Now to be 100%, absolutely clear I agree completely that in civil societies responses to crimes (I find the whole punishment vs rehab vs this vs that debate to be mostly semantics) should never be cruel for the sake of being cruel.

But we don't want the next Maxwell to look at whatever sentence we give Maxwell and be able to run some sort of risk-reward cost benefit analysis and decide the risk is worth trying to do the same thing.

Responses to wrong doing sort of do have to just be... unpleasant or what's the point?
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Old 31st March 2021, 06:50 AM   #207
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Originally Posted by Bob001 View Post
The victims were not prostitutes. They were too young to consent, and the evidence is overwhelming that they were intimidated and confused by master predators. You are blaming the victims in the worst way.


Yes.

Perhaps Vixen would do well to consider, for example, the archetypal case of a middle-aged man pulling up in his car alongside a 14-year-old on her way home from school, and (after some type of quick negotiation) offering her £100 if she would masturbate him.

The principle is pretty much exactly the same.
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Old 31st March 2021, 06:56 AM   #208
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Originally Posted by JoeMorgue View Post
There is a factor of "making an example of them" in this to consider.

Now to be 100%, absolutely clear I agree completely that in civil societies responses to crimes (I find the whole punishment vs rehab vs this vs that debate to be mostly semantics) should never be cruel for the sake of being cruel.

But we don't want the next Maxwell to look at whatever sentence we give Maxwell and be able to run some sort of risk-reward cost benefit analysis and decide the risk is worth trying to do the same thing.

Responses to wrong doing sort of do have to just be... unpleasant or what's the point?

But being shut away from society - and away from friends and family aside from a pretty small number of visits per year - is unpleasant. Having to wear prison clothes, clean the prison, do whatever the prison officers tell you to do whenever they tell you to do it (including waking up, leaving your cell, exercising, going to the library, etc etc) is unpleasant. Being made to do menial work tasks in the prison is unpleasant.

And having to endure all of that for multiple decades is...... extremely unpleasant.


However, having to endure all of that while, at the same time, having to live in conditions which fall below the standards of human decency and/or living in fear of personal injury at the hands of other prisoners or prison officers, is unacceptable. Or at least it ought to be unacceptable in "westernised" nations in the 21st Century.
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Old 31st March 2021, 07:00 AM   #209
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Originally Posted by LondonJohn View Post
But being shut away from society - and away from friends and family aside from a pretty small number of visits per year - is unpleasant. Having to wear prison clothes, clean the prison, do whatever the prison officers tell you to do whenever they tell you to do it (including waking up, leaving your cell, exercising, going to the library, etc etc) is unpleasant. Being made to do menial work tasks in the prison is unpleasant.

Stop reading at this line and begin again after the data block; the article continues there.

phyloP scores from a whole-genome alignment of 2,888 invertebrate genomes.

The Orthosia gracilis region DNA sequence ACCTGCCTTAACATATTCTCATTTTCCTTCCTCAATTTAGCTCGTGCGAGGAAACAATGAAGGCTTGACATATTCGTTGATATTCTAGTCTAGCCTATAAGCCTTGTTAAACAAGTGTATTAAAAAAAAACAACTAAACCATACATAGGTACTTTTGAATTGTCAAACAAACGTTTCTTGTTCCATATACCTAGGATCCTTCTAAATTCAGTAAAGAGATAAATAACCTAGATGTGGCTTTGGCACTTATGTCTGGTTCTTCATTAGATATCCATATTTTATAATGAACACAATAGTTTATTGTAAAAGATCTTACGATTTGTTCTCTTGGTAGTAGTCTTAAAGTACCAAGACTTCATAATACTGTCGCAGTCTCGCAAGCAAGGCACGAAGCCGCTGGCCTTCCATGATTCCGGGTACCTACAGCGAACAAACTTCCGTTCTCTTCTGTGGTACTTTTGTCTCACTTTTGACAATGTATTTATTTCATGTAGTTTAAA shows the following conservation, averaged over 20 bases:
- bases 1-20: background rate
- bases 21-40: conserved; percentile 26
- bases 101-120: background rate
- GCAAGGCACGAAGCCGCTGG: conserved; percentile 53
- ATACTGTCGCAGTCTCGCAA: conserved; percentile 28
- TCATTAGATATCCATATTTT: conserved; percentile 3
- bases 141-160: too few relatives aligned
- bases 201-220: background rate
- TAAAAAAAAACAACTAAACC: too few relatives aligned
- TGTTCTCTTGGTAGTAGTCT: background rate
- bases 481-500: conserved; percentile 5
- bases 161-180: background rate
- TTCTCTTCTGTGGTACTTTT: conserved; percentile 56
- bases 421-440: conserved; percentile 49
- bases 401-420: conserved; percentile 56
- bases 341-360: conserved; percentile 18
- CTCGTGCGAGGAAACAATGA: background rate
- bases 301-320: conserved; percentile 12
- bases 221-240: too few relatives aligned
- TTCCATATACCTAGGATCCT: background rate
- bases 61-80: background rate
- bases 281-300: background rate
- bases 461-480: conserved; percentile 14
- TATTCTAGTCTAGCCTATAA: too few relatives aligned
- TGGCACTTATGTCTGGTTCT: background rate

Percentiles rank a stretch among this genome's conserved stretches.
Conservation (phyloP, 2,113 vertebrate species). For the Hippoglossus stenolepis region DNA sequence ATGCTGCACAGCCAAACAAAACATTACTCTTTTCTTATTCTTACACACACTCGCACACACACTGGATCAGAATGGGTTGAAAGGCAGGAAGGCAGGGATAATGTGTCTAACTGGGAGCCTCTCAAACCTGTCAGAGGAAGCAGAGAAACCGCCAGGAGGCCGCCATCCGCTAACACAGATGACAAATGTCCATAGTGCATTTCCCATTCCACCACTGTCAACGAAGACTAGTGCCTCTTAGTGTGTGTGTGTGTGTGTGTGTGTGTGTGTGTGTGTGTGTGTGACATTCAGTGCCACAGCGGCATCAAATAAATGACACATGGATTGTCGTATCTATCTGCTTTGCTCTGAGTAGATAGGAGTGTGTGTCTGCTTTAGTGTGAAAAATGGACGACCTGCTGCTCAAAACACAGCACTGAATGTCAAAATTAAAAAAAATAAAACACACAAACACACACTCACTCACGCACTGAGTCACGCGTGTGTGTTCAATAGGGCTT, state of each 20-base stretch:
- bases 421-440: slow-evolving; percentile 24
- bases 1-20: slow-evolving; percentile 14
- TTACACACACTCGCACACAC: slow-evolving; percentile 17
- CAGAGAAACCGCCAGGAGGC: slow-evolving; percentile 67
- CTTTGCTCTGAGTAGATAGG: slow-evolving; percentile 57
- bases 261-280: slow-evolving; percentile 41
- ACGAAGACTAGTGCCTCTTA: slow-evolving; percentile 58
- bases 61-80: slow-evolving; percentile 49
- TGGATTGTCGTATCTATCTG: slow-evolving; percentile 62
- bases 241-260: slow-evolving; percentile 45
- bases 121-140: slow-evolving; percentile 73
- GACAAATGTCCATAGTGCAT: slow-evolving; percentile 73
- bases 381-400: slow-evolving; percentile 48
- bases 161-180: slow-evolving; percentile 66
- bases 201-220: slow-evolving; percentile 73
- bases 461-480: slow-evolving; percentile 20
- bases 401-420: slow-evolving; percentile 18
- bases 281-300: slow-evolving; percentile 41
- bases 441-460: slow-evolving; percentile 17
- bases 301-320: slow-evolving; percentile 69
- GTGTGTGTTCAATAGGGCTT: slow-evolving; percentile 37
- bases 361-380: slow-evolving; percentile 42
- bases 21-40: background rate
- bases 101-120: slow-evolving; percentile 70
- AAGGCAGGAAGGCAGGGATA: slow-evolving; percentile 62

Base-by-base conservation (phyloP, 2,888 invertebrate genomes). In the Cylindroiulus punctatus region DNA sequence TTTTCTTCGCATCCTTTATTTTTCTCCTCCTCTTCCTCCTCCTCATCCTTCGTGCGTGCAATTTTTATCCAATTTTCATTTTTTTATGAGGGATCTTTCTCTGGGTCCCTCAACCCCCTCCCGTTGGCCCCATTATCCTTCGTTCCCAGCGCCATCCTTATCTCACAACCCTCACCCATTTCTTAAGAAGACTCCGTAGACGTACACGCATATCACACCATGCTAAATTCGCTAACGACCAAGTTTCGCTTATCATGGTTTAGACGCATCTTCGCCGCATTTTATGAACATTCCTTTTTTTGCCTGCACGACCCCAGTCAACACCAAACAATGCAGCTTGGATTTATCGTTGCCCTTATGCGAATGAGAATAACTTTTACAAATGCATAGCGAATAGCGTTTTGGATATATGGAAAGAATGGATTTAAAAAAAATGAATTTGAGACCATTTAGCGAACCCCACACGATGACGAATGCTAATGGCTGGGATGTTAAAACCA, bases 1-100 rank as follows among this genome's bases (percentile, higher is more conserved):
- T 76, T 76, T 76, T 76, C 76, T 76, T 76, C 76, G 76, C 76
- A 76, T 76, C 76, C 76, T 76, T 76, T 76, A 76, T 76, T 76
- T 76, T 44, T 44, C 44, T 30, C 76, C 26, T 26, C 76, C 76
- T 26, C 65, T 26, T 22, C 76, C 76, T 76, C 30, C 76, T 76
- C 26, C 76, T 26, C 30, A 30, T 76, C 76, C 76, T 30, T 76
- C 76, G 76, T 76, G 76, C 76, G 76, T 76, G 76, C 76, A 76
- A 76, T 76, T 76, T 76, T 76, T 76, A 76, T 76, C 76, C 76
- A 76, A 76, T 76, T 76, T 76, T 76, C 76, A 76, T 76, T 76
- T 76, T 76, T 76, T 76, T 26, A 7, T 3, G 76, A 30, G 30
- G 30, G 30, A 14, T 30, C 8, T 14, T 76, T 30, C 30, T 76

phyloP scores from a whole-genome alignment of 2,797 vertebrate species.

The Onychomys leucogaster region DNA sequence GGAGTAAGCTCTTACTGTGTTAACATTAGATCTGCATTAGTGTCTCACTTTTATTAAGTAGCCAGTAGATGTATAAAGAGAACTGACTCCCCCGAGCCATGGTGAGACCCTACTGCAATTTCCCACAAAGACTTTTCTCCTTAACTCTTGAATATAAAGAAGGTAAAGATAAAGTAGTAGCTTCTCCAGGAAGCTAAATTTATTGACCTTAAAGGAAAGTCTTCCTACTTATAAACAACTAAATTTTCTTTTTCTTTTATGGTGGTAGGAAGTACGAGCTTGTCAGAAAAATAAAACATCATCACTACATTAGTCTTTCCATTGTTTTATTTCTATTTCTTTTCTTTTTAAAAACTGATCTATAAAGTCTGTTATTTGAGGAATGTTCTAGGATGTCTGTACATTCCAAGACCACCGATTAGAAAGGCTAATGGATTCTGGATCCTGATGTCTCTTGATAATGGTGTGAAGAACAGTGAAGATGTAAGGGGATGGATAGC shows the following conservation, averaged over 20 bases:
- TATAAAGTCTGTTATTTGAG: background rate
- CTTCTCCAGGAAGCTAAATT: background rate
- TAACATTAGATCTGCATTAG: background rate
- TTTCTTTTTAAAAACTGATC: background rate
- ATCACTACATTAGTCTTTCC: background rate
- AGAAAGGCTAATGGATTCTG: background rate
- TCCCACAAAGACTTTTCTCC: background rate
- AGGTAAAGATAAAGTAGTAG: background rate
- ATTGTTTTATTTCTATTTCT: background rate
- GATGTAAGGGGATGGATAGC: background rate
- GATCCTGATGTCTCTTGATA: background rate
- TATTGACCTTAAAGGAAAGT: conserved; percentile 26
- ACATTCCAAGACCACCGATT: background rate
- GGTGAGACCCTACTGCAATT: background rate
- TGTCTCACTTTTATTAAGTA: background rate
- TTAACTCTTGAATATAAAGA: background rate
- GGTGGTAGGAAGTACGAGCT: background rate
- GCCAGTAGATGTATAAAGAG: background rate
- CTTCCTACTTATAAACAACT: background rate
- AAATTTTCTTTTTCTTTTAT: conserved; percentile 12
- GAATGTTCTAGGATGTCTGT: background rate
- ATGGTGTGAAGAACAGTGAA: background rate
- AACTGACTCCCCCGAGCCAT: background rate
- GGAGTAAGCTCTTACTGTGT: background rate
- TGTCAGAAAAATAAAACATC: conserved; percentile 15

Without going too far down a philosophical rabbit hole, Maxwell lived at the peak of high society for decades.

There are people who would trade that for living their last few years in a life that was only "unpleasant within normal parameters" so to speak.
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Old 31st March 2021, 08:54 AM   #210
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Originally Posted by LondonJohn View Post
Yes.

Perhaps Vixen would do well to consider, for example, the archetypal case of a middle-aged man pulling up in his car alongside a 14-year-old on her way home from school, and (after some type of quick negotiation) offering her £100 if she would masturbate him.

The principle is pretty much exactly the same.
Not really. What you describe is a straightforward offer of a transaction, and most girls would run away. Epstein and Maxwell groomed these girls, sometimes for a long time, and used them to bring in other girls.

A closer analogy would be a sleazebag who goes up to a girl in a mall and says "You're so beautiful! You could be a model! Let me help you. Just come with me."
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Old 31st March 2021, 09:10 AM   #211
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Originally Posted by Bob001 View Post
New suit says Epstein threatened to feed one of his victims to alligators.
Alligators are the new pigs, I guess.
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Old 31st March 2021, 10:18 AM   #212
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Originally Posted by LondonJohn View Post
....
However, having to endure all of that while, at the same time, having to live in conditions which fall below the standards of human decency and/or living in fear of personal injury at the hands of other prisoners or prison officers, is unacceptable. Or at least it ought to be unacceptable in "westernised" nations in the 21st Century.
As a non-violent prisoner, she will be sent to a medium-security facility at worst, and she could probably make a deal for minimum security. Such places are called Club Fed. There's no reason to think the entire U.S. federal prison system is "below the standards of human decency."
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Old 31st March 2021, 01:10 PM   #213
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Originally Posted by Bob001 View Post
As a non-violent prisoner, she will be sent to a medium-security facility at worst, and she could probably make a deal for minimum security. Such places are called Club Fed. There's no reason to think the entire U.S. federal prison system is "below the standards of human decency."